Link prefetching is a browser mechanism, which utilizes browser idle time to download or prefetch documents that the user might visit in the near future. A web page provides a set of prefetching hints to the browser, and after the browser is finished loading the page, it begins silently prefetching specified documents and stores them in its cache. When the user visits one of the prefetched documents, it can be served up quickly out of the browser’s cache.
The browser looks for either an HTML tag or an HTTP Link: header with a relation type of either next or prefetch.
Google automatically instructs your browser to start downloading the top search result before you click on it. If you click on top result, the destination page will load faster than before.
Google uses a special prefetching feature in Firefox and Mozilla web browsers. Link prefetching is not available in Internet Explorer or other web browsers.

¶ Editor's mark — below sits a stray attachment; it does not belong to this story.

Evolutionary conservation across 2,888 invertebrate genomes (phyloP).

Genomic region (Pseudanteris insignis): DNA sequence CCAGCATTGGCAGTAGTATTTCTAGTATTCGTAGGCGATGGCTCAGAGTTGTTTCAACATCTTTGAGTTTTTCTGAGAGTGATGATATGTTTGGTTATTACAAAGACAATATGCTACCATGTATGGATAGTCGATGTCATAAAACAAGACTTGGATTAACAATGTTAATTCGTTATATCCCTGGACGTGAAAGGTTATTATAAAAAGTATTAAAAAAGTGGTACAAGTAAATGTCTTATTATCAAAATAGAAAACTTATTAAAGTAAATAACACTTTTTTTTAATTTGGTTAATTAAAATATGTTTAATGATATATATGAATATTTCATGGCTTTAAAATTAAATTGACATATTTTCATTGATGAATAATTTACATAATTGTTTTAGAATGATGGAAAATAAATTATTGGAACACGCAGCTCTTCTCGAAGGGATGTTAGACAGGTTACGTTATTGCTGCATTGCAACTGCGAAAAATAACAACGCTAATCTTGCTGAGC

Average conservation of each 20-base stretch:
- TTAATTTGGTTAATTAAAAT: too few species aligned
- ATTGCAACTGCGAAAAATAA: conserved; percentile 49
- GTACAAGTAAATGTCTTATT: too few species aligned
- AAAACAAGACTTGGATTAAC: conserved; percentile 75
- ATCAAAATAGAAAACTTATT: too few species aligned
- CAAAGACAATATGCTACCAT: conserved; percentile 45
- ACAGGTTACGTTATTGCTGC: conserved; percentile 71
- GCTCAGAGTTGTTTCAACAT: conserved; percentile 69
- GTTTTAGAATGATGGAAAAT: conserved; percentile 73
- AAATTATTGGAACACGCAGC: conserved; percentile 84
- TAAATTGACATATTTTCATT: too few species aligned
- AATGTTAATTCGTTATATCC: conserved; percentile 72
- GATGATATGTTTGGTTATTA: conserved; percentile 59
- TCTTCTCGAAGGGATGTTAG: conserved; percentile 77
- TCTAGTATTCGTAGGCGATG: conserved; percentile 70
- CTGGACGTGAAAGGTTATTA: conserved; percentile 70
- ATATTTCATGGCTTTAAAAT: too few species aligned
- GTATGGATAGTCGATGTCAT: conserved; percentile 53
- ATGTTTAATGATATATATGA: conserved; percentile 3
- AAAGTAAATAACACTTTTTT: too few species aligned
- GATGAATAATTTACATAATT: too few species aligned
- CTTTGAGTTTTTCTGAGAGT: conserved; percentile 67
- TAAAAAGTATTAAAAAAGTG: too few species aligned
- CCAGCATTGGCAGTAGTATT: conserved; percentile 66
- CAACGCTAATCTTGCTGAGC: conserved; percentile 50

Why should you be concerned?
- You may end up with cookies and web pages in your web browser’s cache from web sites that you did not click on since prefetching happens automatically when you view Google search results pages. You can delete these files by clearing your browser’s cache and cookies.
- Because the prefetch request will happen whether or not the user clicks on the result, so it may result in additional traffic to your web server.
Webmaster-specific information about how to deal with this feature is here.
How to disable prefetching?
You can disable prefetching in your web browser preferences, as described in the Mozilla Prefetching FAQ. In Firefox, you can disable prefetching by doing the following:
- Type “about:config” the address bar.
- Scroll down to the setting “network.prefetch-next” and set the value to “False”.
Read more tips about Firefox
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